Rendel: Dark Vengeance (2017)
Directed by: Jesse Haaja
Written by: Jesse Haaja, Miika J. Norvanto, Pekka Lehtosaari, Timo Puustinen
Starring: Alina Tomnikov, Bianca Bradey, Johnny Vivash, Kristofer Gummerus, Michael Hall, Michael Majalahti, Rami Rusinen, Renne Korppila, Sheila Shah
RENDEL: DARK VENGEANCE (2017)
Directed by Jesse Haaja
Finished Dubbed in English and English Language
A shady organisation is pumping an untested vaccine into the country, resorting to bribery, blackmail and even homicide to ensure the vaccine reaches its destination. After a shipment of the vaccine is destroyed by a masked vigilante named Rendel, the boss’ son Rotikka is instructed to do whatever it takes to save the remaining shipment.
Superheroes are all the rage at the moment and hoping to stir up a bit of excitement in that genre is Finnish anti-hero RENDEL – a vigilante who’s got more on his mind than just some black market vaccine. Destroying his enemies, this hero dances around bullets and is lightning quick, sneaking up on enemies and making minced meat out of them before they even know what’s hit them. Aided by a beautiful blonde, who’s quite handy with a knife, Rendel is a blend of The Punisher and Batman, seeking to protect the city of Mikkeli from the deadly plot by worldwide corporation VALA. Torching and blowing up every shipment he can lay his hands on is making Rendel quite unpopular with Rotikka, a bearded, hippy-looking mobster who’s been ordered to handle the problem and enlists his bald, tattooed, baseball bat-wielding thug to help him. Unfortunately for Rotikka, Rendel is too quick for him and appears to be one step ahead at all times. Just who is the leather-clad, masked vigilante and why does he care about ruining their plan so much?
RENDEL: DARK VENGEANCE appears to see itself as a noir superhero film with brutal kick-assery but at the same time blends in an element of goofy humour that snaps you out of the world it finds itself in. Whilst the humour may be daft, there’s definitely some funny, tongue-in-cheek scenes such as when Rotikka and his sidekick accidentally shoot a pizza delivery guy before devouring a pizza each, dwelling on the blood bath they stumbled upon at the VALA vaccine storage facility. The juxtaposition of these two styles works well but at the same time lessens the effect of the ferocity. It feels neither one genre or the other, and by taking the route of combining both comedy and hard-hitting violence, it fails to live up to either. Not only that, but with so many ideas floating about in the movie, we never really get any cohesion with the direction of the movie seemingly willing to retread familiar ground throughout the movie – that of the cat and mouse chase between Rendel and Rotikka. Whilst this is fine the first couple of times you see it, it soon gets boring.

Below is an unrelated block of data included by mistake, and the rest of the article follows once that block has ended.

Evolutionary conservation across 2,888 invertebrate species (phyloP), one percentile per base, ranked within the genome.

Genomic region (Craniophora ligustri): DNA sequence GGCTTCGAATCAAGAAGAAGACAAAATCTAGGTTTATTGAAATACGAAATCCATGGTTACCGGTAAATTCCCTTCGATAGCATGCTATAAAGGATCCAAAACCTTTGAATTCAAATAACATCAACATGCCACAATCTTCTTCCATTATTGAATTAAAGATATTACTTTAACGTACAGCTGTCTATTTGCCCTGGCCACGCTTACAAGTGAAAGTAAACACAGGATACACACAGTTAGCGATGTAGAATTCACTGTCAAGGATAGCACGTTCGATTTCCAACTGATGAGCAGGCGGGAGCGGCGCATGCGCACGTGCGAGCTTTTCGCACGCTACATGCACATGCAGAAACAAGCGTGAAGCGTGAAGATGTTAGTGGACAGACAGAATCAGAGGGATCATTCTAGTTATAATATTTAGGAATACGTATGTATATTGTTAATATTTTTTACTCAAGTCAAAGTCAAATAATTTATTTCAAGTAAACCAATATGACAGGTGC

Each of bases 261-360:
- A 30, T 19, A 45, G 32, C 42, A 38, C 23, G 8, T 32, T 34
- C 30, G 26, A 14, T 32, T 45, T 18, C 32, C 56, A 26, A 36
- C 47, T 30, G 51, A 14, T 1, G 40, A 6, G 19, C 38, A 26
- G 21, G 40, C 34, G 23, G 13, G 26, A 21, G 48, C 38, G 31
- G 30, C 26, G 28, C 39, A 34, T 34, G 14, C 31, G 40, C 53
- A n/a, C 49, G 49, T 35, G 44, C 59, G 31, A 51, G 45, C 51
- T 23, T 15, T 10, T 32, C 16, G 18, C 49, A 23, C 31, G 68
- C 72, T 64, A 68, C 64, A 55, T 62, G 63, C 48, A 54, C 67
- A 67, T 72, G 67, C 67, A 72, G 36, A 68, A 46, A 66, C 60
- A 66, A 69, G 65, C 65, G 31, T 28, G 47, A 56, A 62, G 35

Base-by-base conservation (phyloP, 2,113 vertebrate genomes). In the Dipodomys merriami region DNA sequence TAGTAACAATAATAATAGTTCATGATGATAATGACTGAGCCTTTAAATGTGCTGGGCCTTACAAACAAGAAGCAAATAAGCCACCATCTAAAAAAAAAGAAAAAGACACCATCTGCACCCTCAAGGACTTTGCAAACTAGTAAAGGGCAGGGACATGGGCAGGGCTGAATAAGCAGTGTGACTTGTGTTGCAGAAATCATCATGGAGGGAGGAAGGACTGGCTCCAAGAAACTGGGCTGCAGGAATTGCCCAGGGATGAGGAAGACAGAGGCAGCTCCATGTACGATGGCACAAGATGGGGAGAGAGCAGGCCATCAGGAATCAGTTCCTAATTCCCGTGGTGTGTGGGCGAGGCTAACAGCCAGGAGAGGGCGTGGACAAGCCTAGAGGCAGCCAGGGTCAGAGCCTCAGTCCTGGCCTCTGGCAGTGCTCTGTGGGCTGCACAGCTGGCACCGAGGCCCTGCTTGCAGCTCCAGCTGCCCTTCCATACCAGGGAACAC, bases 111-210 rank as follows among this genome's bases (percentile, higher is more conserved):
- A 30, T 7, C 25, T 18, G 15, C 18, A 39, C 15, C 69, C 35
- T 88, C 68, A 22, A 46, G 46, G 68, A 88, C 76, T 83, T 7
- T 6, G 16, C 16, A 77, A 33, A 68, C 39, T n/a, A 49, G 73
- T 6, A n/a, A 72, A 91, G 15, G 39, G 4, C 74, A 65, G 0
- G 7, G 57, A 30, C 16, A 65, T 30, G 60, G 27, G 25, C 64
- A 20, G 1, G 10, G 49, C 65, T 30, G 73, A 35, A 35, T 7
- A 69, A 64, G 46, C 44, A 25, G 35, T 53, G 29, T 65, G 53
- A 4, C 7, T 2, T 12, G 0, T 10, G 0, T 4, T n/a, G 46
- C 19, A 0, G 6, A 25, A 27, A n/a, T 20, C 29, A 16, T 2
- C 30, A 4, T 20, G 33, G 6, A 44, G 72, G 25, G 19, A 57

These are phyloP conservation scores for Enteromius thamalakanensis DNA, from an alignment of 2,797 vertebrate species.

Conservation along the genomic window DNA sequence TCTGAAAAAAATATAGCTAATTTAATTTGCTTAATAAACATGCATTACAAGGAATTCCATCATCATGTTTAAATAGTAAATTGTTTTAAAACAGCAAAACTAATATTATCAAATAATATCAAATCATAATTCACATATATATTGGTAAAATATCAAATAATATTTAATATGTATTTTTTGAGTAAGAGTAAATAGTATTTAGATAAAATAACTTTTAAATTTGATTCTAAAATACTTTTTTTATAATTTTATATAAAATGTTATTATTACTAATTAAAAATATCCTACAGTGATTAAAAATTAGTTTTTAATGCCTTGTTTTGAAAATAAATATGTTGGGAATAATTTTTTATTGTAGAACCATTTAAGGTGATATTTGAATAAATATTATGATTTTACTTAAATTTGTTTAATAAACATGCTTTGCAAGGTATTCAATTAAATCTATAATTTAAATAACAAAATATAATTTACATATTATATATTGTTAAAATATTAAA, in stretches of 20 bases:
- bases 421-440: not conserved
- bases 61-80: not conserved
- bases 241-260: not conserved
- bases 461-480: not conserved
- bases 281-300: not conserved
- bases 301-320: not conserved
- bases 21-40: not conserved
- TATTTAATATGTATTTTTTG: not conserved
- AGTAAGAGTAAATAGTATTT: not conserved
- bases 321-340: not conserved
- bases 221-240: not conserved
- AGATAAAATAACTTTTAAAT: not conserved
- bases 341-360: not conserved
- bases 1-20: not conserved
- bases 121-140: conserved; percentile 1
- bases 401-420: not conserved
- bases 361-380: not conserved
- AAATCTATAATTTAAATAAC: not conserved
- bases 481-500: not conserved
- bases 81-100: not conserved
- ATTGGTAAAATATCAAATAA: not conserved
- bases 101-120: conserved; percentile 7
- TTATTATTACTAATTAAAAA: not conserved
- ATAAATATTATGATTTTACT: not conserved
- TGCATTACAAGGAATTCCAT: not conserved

Rendel as an anti-hero looks quite threatening in his sinister-looking mask and all-black outfit. He doesn’t have any real “tools of the trade” other than his fists, but you can tell he means business, with even a Predator-esque homage making his name known to his enemies. The silent character is very much the brooding type and it’s only with his interactions with the mystery blonde, who accompanies him, do we get an insight into who he is, that is until his true identity is revealed – something most viewers will guess well before time.
Whilst there’s some clever moments during the 100 minute running time, the majority of the RENDEL: DARK VENGEANCE comes off as confused in how it wishes to deliver an engaging story leaving this viewer switched off. Too many plot threads are unexplored and its mish-mash of genres just doesn’t work, particularly when the film prefers to stray to some very dark places. With a second film in the pipeline, my only hope is that they ditch the comedy element of the movie and just stick to delivering the swift savage beatings that it managed to execute so well.